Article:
Instead of passing the entire timeseries to predict in one step, you can make predictions one time step at a time by using predictAndUpdateState (Deep Learning Toolbox). This is useful when you have the values of the time steps arriving in a stream. The predictAndUpdateState function takes in an input, produces an output prediction, and updates the internal state of the network so that future predictions take this initial input into account. Usually, it is faster to make predictions on full sequences when compared to making predictions one time step at a time.

The entry-point function rulPredictAndUpdate takes in a single-timestep input and processes the input using the predictAndUpdateState function. predictAndUpdateState outputs a prediction for the input timestep and updates the network so that subsequent inputs are treated as subsequent timesteps of the same sample. After passing in all timesteps one at a time, the resulting output is the same as if all timesteps were passed in as a single input.

type rulPredictAndUpdate.m
function out = rulPredictAndUpdate(in)
%#codegen

% Copyright 2020 The MathWorks, Inc. 

persistent mynet;

if isempty(mynet)
    mynet = coder.loadDeepLearningNetwork('rulNetwork.mat');
end

% pass in input to predictAndUpdateState method
[mynet, out] = predictAndUpdateState(mynet, in);

Run codegen on this new entry-point function. Since we are taking in a single timestep each call, we specify matrixInput to have a fixed sequence dimension of 1 instead of a variable sequence length.

matrixInput = coder.typeof(double(0),[17 1]);
codegen -config cfg rulPredictAndUpdate -args {matrixInput} -report
Code generation successful: To view the report, open('codegen/mex/rulPredictAndUpdate/html/report.mldatx').

Make predictions on the test data by calling the rulPredictAndUpdate function in MATLAB and the generated MEX function rulPredictAndUpdate_mex.

YPredStatefulMex = cell(numel(idx), 1);
for iSample = 1:numel(idx)
    sample = XValidate{idx(iSample)};
    numTimeStepsTest = size(sample, 2);
    for iStep = 1:numTimeStepsTest
        YPredStatefulMex{iSample}(1, iStep) = rulPredictAndUpdate_mex(sample(:, iStep));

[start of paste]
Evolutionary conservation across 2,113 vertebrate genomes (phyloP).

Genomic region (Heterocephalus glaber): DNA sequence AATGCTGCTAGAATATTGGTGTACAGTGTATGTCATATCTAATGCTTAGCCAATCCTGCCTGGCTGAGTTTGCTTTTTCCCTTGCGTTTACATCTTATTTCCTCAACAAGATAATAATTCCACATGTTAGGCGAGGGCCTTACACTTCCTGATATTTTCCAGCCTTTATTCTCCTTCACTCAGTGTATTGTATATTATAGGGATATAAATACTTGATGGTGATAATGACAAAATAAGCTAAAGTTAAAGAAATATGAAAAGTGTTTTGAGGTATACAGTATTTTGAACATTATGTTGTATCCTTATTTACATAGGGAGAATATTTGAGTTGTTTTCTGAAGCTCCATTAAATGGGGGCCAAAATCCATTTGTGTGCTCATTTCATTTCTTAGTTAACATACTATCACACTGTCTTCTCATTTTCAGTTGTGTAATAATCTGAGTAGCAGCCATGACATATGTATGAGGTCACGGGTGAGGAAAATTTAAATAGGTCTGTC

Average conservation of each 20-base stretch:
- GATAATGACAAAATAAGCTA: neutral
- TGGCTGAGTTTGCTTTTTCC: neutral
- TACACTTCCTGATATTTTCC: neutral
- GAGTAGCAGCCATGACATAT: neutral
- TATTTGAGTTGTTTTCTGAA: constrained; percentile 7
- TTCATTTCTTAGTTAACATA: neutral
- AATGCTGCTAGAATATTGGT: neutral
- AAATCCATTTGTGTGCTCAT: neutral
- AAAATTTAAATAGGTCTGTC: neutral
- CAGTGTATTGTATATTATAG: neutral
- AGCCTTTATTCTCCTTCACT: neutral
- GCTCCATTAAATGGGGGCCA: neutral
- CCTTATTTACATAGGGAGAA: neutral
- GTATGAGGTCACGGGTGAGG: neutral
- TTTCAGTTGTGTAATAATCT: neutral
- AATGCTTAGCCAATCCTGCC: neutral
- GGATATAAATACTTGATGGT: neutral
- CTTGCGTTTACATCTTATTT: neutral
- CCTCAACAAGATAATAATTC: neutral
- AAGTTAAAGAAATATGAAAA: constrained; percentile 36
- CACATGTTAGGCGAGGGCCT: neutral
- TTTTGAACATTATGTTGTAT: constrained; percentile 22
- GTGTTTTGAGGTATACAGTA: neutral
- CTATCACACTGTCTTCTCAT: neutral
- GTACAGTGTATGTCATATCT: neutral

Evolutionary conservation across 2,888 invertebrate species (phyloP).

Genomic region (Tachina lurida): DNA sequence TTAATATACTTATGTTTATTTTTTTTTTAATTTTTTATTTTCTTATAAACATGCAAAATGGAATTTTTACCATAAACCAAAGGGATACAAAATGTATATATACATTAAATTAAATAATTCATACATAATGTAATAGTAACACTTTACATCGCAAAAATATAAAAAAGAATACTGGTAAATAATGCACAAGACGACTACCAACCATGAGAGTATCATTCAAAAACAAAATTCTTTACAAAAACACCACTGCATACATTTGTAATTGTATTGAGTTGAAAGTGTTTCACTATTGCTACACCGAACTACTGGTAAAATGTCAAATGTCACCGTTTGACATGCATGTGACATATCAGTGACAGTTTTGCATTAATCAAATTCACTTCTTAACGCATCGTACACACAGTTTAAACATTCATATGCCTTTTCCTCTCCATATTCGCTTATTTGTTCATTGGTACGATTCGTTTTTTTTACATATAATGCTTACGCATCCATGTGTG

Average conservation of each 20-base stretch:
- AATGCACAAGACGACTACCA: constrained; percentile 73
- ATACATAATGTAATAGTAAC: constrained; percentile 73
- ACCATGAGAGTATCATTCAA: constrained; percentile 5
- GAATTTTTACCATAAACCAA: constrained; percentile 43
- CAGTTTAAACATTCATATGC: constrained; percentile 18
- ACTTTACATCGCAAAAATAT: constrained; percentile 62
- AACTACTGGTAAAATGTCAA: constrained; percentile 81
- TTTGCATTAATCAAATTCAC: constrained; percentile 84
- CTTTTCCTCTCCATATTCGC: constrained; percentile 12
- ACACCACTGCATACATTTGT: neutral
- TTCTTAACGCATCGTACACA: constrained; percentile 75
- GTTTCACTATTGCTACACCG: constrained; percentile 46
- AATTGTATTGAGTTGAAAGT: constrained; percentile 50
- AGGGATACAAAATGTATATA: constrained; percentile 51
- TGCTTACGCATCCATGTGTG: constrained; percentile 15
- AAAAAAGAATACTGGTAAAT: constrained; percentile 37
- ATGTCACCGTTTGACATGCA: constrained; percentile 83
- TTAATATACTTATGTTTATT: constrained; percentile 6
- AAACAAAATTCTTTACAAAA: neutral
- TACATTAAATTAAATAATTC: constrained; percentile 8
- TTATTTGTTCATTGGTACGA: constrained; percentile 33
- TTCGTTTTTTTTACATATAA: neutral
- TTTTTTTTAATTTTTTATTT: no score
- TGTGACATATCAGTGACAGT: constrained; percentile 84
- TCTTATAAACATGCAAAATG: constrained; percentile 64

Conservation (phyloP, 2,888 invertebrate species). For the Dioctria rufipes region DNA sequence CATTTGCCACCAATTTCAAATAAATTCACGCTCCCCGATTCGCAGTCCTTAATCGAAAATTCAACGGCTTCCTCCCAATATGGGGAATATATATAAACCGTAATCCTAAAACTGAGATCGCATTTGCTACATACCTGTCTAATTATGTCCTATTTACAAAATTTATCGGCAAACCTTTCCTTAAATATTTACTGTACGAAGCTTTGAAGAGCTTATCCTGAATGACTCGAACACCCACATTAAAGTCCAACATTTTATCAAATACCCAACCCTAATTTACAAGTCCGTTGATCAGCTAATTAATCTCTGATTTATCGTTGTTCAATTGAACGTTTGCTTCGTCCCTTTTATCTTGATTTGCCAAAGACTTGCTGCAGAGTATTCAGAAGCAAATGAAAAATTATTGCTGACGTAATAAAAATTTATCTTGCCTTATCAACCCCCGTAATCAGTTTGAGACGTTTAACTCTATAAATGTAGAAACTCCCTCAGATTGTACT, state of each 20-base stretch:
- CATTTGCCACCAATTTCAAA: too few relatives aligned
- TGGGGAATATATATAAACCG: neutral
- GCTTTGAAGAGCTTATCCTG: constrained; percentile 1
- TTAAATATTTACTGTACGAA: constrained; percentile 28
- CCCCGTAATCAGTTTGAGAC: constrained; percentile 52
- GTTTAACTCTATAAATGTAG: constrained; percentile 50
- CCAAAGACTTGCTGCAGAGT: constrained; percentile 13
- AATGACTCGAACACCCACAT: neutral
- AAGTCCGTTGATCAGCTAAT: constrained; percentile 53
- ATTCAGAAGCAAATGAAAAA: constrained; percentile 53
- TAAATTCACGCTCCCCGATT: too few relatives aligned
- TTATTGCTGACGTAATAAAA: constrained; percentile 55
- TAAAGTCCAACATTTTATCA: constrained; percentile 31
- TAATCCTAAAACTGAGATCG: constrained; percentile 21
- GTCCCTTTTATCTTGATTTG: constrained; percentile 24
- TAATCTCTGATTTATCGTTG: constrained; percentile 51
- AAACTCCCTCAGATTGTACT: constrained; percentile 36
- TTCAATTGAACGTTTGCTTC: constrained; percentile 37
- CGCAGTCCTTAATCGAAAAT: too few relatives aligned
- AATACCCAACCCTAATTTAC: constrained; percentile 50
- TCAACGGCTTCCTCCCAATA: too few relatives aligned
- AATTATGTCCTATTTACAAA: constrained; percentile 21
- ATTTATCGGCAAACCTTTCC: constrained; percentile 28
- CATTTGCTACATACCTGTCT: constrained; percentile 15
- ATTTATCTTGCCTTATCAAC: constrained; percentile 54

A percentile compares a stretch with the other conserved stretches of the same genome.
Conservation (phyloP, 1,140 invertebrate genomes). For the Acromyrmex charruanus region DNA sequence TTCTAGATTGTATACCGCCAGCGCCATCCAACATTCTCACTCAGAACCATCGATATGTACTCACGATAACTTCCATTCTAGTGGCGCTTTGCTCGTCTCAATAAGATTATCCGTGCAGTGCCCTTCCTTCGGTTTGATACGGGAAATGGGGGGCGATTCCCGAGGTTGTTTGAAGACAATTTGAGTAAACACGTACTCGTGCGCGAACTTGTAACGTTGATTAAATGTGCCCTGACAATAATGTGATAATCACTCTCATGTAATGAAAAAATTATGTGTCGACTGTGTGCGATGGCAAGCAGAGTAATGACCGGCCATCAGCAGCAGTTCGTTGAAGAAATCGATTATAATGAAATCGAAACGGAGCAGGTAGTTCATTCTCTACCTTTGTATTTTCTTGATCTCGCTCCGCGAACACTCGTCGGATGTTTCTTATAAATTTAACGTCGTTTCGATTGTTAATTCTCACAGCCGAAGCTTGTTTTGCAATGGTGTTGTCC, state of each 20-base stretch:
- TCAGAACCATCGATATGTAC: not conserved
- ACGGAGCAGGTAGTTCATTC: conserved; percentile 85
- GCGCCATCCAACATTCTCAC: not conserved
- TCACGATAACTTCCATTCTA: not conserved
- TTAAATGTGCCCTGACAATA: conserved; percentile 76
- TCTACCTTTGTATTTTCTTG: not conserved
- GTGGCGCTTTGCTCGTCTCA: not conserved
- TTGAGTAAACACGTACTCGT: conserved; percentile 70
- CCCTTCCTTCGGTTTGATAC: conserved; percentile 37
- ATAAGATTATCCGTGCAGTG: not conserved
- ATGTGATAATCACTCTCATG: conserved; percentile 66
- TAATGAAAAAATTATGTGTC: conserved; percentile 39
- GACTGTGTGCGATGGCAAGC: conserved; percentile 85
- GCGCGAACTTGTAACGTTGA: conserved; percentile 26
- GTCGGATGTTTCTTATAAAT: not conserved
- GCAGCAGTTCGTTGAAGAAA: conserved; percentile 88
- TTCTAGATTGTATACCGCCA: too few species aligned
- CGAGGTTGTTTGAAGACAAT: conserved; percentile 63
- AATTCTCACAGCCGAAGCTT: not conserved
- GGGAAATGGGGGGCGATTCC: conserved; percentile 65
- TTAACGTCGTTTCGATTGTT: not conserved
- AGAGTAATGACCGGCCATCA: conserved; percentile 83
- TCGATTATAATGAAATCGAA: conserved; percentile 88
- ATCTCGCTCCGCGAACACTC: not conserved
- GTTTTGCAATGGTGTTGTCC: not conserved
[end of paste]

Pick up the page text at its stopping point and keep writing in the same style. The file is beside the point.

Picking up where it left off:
end
end

Once again you can visualize the predictions for stateful MEX as before in a plot.

figure
for i = 1:numel(idx)
    subplot(2,2,i)
    
    plot(YValidate{idx(i)},'--')
    hold on
    plot(YPredStatefulMex{i},'.-')
    hold off
    
    ylim([0 175])
    title("Test Observation " + idx(i))
    xlabel("Time Step")
    ylabel("RUL")
end
legend(["Test Data" "Predicted MEX Stateful LSTM"],'Location','southeast')

Figure contains 4 axes. Axes 1 with title Test Observation 82 contains 2 objects of type line. Axes 2 with title Test Observation 90 contains 2 objects of type line. Axes 3 with title Test Observation 13 contains 2 objects of type line. Axes 4 with title Test Observation 89 contains 2 objects of type line. These objects represent Test Data, Predicted MEX Stateful LSTM.

Finally you can also visualize the results for the two different MEX functions along with the MATLAB prediction in a plot for any particular sample.

figure()
sampleIdx = idx(1);
plot(YValidate{sampleIdx},'--')
hold on
plot(YPred{sampleIdx},'o-')
plot(YPredMex{sampleIdx},'^-')
plot(YPredStatefulMex{1},'x-')
hold off

ylim([0 175])
title("Test Observation " + idx(i))
xlabel("Time Step")
ylabel("RUL")
legend(["Test Data" "Predicted in MATLAB" "Predicted MEX" "Predicted MEX with Stateful LSTM"],'Location','southeast')

Figure contains an axes. The axes with title Test Observation 89 contains 4 objects of type line. These objects represent Test Data, Predicted in MATLAB, Predicted MEX, Predicted MEX with Stateful LSTM.

References

  1. Saxena, Abhinav, Kai Goebel, Don Simon, and Neil Eklund. "Damage propagation modeling for aircraft engine run-to-failure simulation." In Prognostics and Health Management, 2008. PHM 2008. International Conference on, pp. 1-9. IEEE, 2008.

See Also